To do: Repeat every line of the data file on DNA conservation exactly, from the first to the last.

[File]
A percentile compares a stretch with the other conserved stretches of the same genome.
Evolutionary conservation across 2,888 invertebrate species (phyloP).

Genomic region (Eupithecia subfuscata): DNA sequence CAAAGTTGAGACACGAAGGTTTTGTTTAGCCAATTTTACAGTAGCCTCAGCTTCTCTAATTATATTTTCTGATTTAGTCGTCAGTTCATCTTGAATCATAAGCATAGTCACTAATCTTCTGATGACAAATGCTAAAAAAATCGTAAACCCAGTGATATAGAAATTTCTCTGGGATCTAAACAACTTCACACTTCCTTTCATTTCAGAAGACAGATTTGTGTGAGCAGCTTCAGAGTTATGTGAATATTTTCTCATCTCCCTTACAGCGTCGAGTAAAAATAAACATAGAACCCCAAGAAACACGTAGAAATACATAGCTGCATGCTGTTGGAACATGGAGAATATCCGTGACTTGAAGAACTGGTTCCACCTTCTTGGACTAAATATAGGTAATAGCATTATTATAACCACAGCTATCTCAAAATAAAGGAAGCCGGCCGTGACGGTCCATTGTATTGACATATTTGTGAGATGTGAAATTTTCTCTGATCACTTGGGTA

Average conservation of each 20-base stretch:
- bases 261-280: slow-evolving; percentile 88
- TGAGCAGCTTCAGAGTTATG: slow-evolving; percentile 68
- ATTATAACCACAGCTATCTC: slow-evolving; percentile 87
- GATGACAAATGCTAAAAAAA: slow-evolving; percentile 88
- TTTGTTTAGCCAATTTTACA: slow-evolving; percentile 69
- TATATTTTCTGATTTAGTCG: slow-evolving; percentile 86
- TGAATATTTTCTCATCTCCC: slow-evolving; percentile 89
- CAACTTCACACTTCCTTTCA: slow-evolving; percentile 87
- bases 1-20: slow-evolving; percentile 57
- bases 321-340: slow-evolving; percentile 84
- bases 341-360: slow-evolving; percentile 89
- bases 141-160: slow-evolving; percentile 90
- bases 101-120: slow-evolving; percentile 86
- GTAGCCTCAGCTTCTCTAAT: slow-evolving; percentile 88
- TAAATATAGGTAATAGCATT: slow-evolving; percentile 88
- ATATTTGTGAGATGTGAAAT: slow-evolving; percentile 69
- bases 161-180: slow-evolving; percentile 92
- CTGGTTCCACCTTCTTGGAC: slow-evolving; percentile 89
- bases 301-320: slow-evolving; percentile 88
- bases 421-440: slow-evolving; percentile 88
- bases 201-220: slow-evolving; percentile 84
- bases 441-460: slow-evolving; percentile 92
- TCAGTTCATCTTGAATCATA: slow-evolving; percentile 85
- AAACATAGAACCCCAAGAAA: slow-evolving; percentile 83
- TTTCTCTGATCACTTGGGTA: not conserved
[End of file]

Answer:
A percentile compares a stretch with the other conserved stretches of the same genome.
Evolutionary conservation across 2,888 invertebrate species (phyloP).

Genomic region (Eupithecia subfuscata): DNA sequence CAAAGTTGAGACACGAAGGTTTTGTTTAGCCAATTTTACAGTAGCCTCAGCTTCTCTAATTATATTTTCTGATTTAGTCGTCAGTTCATCTTGAATCATAAGCATAGTCACTAATCTTCTGATGACAAATGCTAAAAAAATCGTAAACCCAGTGATATAGAAATTTCTCTGGGATCTAAACAACTTCACACTTCCTTTCATTTCAGAAGACAGATTTGTGTGAGCAGCTTCAGAGTTATGTGAATATTTTCTCATCTCCCTTACAGCGTCGAGTAAAAATAAACATAGAACCCCAAGAAACACGTAGAAATACATAGCTGCATGCTGTTGGAACATGGAGAATATCCGTGACTTGAAGAACTGGTTCCACCTTCTTGGACTAAATATAGGTAATAGCATTATTATAACCACAGCTATCTCAAAATAAAGGAAGCCGGCCGTGACGGTCCATTGTATTGACATATTTGTGAGATGTGAAATTTTCTCTGATCACTTGGGTA

Average conservation of each 20-base stretch:
- bases 261-280: slow-evolving; percentile 88
- TGAGCAGCTTCAGAGTTATG: slow-evolving; percentile 68
- ATTATAACCACAGCTATCTC: slow-evolving; percentile 87
- GATGACAAATGCTAAAAAAA: slow-evolving; percentile 88
- TTTGTTTAGCCAATTTTACA: slow-evolving; percentile 69
- TATATTTTCTGATTTAGTCG: slow-evolving; percentile 86
- TGAATATTTTCTCATCTCCC: slow-evolving; percentile 89
- CAACTTCACACTTCCTTTCA: slow-evolving; percentile 87
- bases 1-20: slow-evolving; percentile 57
- bases 321-340: slow-evolving; percentile 84
- bases 341-360: slow-evolving; percentile 89
- bases 141-160: slow-evolving; percentile 90
- bases 101-120: slow-evolving; percentile 86
- GTAGCCTCAGCTTCTCTAAT: slow-evolving; percentile 88
- TAAATATAGGTAATAGCATT: slow-evolving; percentile 88
- ATATTTGTGAGATGTGAAAT: slow-evolving; percentile 69
- bases 161-180: slow-evolving; percentile 92
- CTGGTTCCACCTTCTTGGAC: slow-evolving; percentile 89
- bases 301-320: slow-evolving; percentile 88
- bases 421-440: slow-evolving; percentile 88
- bases 201-220: slow-evolving; percentile 84
- bases 441-460: slow-evolving; percentile 92
- TCAGTTCATCTTGAATCATA: slow-evolving; percentile 85
- AAACATAGAACCCCAAGAAA: slow-evolving; percentile 83
- TTTCTCTGATCACTTGGGTA: not conserved